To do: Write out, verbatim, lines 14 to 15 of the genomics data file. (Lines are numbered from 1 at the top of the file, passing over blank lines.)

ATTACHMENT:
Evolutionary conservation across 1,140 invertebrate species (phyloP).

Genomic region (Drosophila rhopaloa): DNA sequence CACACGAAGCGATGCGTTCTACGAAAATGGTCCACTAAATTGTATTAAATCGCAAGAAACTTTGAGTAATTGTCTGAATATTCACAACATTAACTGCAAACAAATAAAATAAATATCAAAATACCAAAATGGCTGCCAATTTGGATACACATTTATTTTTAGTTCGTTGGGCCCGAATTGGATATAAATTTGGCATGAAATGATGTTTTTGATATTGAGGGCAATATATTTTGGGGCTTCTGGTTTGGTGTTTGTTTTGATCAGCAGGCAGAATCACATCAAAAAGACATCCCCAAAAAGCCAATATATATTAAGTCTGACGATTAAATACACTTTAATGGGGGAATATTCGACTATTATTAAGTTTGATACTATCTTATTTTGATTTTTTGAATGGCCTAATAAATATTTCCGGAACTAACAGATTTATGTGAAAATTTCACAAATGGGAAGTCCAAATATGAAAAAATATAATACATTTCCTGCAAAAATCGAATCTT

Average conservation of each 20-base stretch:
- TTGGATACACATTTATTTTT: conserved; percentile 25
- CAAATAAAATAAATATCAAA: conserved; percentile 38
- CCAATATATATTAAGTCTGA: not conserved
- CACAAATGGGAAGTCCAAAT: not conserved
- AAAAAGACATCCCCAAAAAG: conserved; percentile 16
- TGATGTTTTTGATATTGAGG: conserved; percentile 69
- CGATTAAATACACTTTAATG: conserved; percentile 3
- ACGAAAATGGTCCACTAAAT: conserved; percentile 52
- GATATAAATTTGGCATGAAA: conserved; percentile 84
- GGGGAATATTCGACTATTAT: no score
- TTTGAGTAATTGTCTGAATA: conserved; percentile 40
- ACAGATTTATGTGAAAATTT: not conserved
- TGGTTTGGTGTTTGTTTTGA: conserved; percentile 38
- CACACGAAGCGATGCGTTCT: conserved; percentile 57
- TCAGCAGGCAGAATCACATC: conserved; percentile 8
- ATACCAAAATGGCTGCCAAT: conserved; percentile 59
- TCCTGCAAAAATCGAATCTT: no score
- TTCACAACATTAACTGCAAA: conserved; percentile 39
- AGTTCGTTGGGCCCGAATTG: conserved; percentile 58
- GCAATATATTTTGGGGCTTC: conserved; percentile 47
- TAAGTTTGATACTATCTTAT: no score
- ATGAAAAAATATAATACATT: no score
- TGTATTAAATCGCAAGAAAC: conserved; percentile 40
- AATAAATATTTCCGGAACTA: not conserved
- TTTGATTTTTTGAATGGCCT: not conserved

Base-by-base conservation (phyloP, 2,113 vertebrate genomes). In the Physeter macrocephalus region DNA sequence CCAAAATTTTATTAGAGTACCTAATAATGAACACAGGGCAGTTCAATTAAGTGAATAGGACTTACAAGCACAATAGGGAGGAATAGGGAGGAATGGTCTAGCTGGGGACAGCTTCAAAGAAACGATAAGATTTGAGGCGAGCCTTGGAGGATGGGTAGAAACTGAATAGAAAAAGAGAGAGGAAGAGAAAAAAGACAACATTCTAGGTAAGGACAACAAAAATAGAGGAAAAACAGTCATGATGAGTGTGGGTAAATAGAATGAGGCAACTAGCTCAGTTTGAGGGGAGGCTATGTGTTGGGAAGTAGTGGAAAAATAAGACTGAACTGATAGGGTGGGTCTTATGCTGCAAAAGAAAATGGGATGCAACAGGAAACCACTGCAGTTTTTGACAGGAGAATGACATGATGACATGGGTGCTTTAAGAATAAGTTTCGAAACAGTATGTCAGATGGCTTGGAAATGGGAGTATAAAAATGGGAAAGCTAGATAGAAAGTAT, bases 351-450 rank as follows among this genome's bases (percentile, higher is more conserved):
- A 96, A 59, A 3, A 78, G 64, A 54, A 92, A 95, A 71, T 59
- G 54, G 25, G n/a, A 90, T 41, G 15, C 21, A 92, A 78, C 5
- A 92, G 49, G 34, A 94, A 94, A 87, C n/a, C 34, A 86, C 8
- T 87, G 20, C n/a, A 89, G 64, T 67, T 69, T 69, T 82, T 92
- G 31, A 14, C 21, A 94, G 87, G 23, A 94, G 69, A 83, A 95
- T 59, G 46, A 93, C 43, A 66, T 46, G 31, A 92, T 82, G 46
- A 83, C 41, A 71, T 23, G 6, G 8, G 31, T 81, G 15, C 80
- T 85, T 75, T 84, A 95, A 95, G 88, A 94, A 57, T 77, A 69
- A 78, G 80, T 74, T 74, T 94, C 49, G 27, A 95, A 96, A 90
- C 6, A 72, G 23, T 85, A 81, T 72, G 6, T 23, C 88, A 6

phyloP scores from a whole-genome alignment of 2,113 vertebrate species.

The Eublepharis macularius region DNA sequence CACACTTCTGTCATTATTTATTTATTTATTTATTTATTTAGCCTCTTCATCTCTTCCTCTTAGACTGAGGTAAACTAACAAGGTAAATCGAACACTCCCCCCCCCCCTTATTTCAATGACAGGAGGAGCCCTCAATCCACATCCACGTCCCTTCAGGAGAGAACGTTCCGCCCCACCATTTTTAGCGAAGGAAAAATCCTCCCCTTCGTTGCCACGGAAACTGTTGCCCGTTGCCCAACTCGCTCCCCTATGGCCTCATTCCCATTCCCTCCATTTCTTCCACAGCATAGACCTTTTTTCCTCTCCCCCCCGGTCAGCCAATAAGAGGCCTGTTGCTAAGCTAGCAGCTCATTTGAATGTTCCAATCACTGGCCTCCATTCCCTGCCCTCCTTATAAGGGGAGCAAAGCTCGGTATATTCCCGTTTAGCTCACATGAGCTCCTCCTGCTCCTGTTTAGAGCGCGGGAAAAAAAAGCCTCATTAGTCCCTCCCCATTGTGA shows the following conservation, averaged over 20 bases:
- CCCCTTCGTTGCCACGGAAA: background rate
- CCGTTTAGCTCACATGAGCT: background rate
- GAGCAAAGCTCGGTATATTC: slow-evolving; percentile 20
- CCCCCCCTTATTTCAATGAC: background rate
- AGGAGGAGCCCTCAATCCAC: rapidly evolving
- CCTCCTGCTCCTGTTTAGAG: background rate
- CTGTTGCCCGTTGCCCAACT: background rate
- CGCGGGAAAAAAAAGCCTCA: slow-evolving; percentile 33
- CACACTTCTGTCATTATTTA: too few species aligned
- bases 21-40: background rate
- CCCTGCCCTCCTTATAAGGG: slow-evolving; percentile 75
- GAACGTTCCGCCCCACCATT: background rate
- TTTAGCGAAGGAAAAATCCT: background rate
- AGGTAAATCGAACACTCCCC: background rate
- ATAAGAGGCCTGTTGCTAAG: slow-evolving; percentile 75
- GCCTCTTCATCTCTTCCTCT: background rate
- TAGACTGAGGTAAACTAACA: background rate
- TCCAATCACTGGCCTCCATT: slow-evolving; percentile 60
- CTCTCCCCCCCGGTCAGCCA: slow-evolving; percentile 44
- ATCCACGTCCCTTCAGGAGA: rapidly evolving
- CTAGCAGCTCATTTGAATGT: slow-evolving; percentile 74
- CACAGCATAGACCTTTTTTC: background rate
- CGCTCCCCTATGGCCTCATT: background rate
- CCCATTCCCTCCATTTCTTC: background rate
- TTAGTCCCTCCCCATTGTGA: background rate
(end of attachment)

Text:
- TTTGAGTAATTGTCTGAATA: conserved; percentile 40
- ACAGATTTATGTGAAAATTT: not conserved